Office: 137 Holden Hall
Ph.D., University of Milan
Stefano D'Amico joined the department in 1999 after three years of teaching at the University of Colorado at Boulder. He is a specialist in early modern socio-economic European history and urban history, with a focus on Italy. In addition to offering courses in these fields he has been teaching a popular class on the history of the Italian Mafia. He has published two books: Le contrade e la città. Sistema produttivo e spazio urbano a Milano fra Cnque e Seicento, published by Franco Angeli in 1994, and Spanish Milan. A City within the Empire, 1535-1706, published by Palgrave in 2012. He is also the author of several essays and articles.His more recent articles on Milanese society and economy in the sixteenth and seventeenth centuries have appeared in Social History, The Sixteenth Century Journal and The Journal of Family History. He is currently working on his third book, tentatively titled The Widow, the Prostitute and the Nun:Women and Survival Strategies in Counter-Reformation Milan.
Le contrade e la citta: Sistema produttivo e spazio urbano a Milano fra Cinque e Seicento
The book, based on an extensive archival research, discusses the social and economic
history of Milan between the sixteenth and seventeenth centuries. D’Amico not only
reconstructs family and professional structures, but draws a social topography of
the urban space and explores patterns of residential mobility. He places particular
emphasis on the world of the master artisans and small-scale merchants, and the marginal
populations of the poor and women, who progressively increased their role in the urban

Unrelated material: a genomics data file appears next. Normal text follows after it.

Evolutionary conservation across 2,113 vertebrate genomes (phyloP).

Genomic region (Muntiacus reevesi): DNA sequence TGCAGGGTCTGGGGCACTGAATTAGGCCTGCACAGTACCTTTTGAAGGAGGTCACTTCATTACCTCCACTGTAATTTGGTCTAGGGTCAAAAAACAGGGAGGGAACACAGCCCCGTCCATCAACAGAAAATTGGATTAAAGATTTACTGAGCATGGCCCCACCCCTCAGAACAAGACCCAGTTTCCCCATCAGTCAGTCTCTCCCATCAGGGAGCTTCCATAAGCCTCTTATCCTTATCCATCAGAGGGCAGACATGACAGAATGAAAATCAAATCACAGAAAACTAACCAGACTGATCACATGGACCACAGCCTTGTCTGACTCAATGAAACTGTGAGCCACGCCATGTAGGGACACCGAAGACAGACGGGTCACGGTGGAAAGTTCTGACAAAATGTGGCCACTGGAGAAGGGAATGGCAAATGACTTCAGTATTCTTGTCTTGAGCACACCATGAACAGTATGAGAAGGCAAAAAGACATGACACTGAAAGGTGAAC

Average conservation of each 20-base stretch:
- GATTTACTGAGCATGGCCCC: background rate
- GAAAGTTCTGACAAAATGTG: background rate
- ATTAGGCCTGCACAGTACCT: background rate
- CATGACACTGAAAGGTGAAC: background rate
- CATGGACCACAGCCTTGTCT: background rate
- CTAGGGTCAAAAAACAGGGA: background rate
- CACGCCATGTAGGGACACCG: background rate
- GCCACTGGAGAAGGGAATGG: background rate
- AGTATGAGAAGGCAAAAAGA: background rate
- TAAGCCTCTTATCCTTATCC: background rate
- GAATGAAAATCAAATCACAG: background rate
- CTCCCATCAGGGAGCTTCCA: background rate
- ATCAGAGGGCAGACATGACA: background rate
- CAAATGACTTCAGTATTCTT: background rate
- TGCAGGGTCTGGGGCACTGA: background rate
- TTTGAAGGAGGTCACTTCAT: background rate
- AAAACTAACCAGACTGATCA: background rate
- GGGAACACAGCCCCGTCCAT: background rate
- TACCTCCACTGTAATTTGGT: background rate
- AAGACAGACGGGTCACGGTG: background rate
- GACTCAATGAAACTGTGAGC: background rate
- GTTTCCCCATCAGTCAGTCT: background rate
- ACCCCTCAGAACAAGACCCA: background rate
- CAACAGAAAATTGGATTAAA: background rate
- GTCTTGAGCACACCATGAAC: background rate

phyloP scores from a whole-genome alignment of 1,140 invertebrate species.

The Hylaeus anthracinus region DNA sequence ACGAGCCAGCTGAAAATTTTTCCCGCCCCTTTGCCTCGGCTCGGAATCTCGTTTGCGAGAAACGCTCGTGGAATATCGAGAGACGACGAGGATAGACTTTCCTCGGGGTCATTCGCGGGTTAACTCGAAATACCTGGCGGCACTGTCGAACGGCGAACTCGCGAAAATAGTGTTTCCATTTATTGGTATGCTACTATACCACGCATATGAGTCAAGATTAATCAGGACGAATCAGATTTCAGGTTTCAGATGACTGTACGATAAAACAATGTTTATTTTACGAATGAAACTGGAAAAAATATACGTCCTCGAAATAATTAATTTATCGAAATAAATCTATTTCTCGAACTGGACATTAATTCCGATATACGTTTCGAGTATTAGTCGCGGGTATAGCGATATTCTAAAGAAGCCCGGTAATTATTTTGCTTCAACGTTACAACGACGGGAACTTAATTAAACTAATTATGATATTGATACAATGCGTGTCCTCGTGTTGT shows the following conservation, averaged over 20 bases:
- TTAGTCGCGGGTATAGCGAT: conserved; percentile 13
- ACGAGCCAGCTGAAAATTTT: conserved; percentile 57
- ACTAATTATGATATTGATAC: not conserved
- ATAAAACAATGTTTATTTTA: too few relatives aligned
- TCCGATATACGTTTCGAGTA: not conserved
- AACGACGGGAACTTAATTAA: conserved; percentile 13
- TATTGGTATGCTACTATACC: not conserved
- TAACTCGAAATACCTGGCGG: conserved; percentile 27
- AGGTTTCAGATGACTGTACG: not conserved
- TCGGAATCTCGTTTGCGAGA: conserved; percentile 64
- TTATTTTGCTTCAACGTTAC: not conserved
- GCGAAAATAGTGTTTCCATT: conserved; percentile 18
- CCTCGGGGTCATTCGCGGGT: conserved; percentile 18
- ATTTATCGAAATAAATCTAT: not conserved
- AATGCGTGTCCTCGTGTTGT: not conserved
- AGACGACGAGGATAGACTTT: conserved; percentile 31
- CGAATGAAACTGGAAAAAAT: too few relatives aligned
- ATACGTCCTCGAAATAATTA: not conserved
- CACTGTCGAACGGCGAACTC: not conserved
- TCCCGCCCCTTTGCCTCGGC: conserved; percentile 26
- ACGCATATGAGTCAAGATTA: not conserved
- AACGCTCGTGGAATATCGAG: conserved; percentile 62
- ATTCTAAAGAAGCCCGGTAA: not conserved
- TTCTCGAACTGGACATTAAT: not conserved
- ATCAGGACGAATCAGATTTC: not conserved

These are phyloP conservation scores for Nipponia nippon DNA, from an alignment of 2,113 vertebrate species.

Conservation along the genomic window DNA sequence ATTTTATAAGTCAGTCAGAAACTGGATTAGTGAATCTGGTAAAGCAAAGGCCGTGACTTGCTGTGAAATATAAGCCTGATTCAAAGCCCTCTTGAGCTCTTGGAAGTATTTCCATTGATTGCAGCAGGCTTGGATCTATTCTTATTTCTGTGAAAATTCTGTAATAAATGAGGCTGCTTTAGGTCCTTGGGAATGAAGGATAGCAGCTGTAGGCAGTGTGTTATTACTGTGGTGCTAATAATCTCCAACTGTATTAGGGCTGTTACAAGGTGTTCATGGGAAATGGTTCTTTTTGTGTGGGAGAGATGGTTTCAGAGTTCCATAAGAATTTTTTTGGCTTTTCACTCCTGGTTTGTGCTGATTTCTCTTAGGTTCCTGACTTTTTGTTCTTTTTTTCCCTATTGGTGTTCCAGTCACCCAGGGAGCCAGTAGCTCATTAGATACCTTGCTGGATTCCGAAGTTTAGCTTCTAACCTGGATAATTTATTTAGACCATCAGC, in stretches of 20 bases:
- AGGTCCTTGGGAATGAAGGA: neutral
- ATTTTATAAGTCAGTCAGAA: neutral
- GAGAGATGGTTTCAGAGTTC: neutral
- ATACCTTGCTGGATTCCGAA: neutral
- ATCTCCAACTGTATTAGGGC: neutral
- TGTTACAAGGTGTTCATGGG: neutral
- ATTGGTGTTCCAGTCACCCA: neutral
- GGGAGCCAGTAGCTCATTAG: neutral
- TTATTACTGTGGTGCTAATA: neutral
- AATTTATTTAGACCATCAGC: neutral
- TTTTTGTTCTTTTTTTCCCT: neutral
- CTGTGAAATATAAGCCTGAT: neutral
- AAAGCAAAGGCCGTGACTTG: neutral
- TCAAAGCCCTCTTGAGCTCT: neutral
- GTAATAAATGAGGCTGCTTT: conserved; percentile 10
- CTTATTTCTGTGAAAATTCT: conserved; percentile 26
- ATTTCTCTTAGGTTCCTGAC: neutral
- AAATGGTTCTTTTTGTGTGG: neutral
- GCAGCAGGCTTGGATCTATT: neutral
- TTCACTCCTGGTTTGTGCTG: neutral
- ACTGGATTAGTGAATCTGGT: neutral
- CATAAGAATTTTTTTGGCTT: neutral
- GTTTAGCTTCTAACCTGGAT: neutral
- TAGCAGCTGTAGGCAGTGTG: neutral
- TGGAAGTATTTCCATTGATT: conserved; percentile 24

workforce. In reconstructing the social stratification of the city, D’Amico also highlights
the transformation of the productive system, and the shifting of Milan from an industrial
into a commercial center, making significant contributions not only in the fields
of Italian social and urban history, but also in the historiographical debate on the
seventeenth century crisis.
Spanish Milan. A City within the Empire, 1535-1706
This book represents the most extensive and comprehensive work on the city of Milan,
one of the major urban centers in early modern Europe. After providing a general description
of the city, D'Amico reconstructs the urban economy and its reorganization between
sixteenth and seventeenth centuries. At the same time he pays close attention to the
social consequences of economic change, especially the growing polarization of urban
society as industry gave way to commerce as the main force of urban dynamism. He then
completes the book with a thorough examination of religious and politcal change during
the same period. D'Amico creates a vivid "biography" of Spanish Milan, where patronage,
religious bonds, corporative links and financial ties replace the traditional cast.
Debunking long-held claims, D'Amico demonstrates with cogent arguments how the web
of informal relations - entwined with both Madrid and the Holy See - ensured resilience
and vitality to the Lombard city during the Spanish Age and beyond.